Redefining Justice: Rwanda's development of Inkiko Gacaca -- a village-based community justice
Links to Files
Citation of Original Publication
Collection may be protected under Title 17 of the U.S. Copyright Law. To obtain information or permission to publish or reproduce, please contact the Goucher Special Collections & Archives at 410-337-6347 or email firstname.lastname@example.org.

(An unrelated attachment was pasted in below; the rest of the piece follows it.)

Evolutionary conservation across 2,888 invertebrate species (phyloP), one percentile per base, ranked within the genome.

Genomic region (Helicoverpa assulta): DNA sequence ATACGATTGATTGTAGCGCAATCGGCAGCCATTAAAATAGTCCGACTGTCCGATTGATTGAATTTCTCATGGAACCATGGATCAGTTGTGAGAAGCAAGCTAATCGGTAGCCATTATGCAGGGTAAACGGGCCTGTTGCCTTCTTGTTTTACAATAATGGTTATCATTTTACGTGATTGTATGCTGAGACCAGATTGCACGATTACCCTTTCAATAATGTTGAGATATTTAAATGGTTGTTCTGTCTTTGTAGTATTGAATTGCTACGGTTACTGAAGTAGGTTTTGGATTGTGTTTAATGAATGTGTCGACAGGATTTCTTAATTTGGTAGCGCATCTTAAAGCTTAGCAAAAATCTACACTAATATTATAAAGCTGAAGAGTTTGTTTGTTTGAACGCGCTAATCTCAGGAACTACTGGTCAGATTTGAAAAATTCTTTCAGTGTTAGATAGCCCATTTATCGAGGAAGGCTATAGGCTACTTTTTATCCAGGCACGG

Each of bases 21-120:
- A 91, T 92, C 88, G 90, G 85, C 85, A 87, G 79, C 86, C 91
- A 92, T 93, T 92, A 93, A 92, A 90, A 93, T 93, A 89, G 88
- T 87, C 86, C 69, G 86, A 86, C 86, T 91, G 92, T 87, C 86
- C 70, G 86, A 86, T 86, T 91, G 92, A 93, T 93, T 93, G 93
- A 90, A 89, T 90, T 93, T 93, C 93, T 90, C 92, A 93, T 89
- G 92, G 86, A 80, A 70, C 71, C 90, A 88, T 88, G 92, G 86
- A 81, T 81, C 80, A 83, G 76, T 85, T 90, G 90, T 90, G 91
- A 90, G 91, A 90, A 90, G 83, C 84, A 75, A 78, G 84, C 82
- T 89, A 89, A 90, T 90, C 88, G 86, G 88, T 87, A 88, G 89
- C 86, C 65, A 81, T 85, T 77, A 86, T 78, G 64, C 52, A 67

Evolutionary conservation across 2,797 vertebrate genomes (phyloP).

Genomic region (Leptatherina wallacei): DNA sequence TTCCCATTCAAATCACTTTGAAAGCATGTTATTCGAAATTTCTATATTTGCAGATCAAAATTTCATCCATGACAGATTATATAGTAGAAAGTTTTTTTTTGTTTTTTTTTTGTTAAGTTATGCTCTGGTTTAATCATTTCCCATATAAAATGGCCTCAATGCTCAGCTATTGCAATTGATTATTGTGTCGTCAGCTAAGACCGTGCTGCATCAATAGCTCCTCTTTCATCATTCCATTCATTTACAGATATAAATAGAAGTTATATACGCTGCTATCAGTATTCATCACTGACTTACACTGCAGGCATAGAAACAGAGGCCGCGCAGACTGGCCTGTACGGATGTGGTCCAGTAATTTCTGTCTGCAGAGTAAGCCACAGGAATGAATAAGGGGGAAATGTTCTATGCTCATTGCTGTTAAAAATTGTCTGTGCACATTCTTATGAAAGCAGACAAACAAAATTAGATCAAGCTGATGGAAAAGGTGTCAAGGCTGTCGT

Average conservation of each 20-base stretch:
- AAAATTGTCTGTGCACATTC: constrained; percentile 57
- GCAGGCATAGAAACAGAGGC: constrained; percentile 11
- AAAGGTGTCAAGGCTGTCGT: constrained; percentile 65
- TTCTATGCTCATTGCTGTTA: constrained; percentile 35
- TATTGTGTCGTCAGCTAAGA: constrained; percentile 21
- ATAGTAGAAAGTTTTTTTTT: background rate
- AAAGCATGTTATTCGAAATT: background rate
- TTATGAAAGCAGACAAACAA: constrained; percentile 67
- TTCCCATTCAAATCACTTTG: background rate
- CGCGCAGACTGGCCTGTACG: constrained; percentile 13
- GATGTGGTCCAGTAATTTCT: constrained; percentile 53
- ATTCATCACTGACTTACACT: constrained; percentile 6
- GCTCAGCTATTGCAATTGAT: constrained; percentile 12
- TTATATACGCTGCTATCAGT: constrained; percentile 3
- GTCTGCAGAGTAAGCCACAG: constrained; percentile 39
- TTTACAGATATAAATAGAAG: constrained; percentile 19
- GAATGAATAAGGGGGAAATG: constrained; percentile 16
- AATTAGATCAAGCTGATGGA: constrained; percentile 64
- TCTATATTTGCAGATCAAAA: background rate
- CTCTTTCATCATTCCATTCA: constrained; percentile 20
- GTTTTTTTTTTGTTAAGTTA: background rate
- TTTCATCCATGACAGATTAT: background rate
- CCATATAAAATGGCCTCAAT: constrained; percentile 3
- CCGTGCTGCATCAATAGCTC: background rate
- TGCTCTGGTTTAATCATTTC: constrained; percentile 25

In May 2003 I had the honor of traveling to Rwanda for a peace and justice training sponsored by the American Friends Service Committee. That year marked the 10 year commemoration of the victims of the Genocide. I traveled not knowing what to expect from a country that had experienced one of the most tragic events in human history. The inescapable trauma of the genocide continues to haunt the minds and hearts of many people I talked with in Rwanda. As a woman of African descent this journey had a deep spiritual sense of homecoming. Living in Baltimore City, where crime and conflict are symptomatic of urban poverty, I always wondered in the back of my mind how people on the grassroots can resolve issues peacefully. After visiting Rwanda and witnessing peace building and reconciliation, I now know that alternative forms of justice and conflict resolution exist.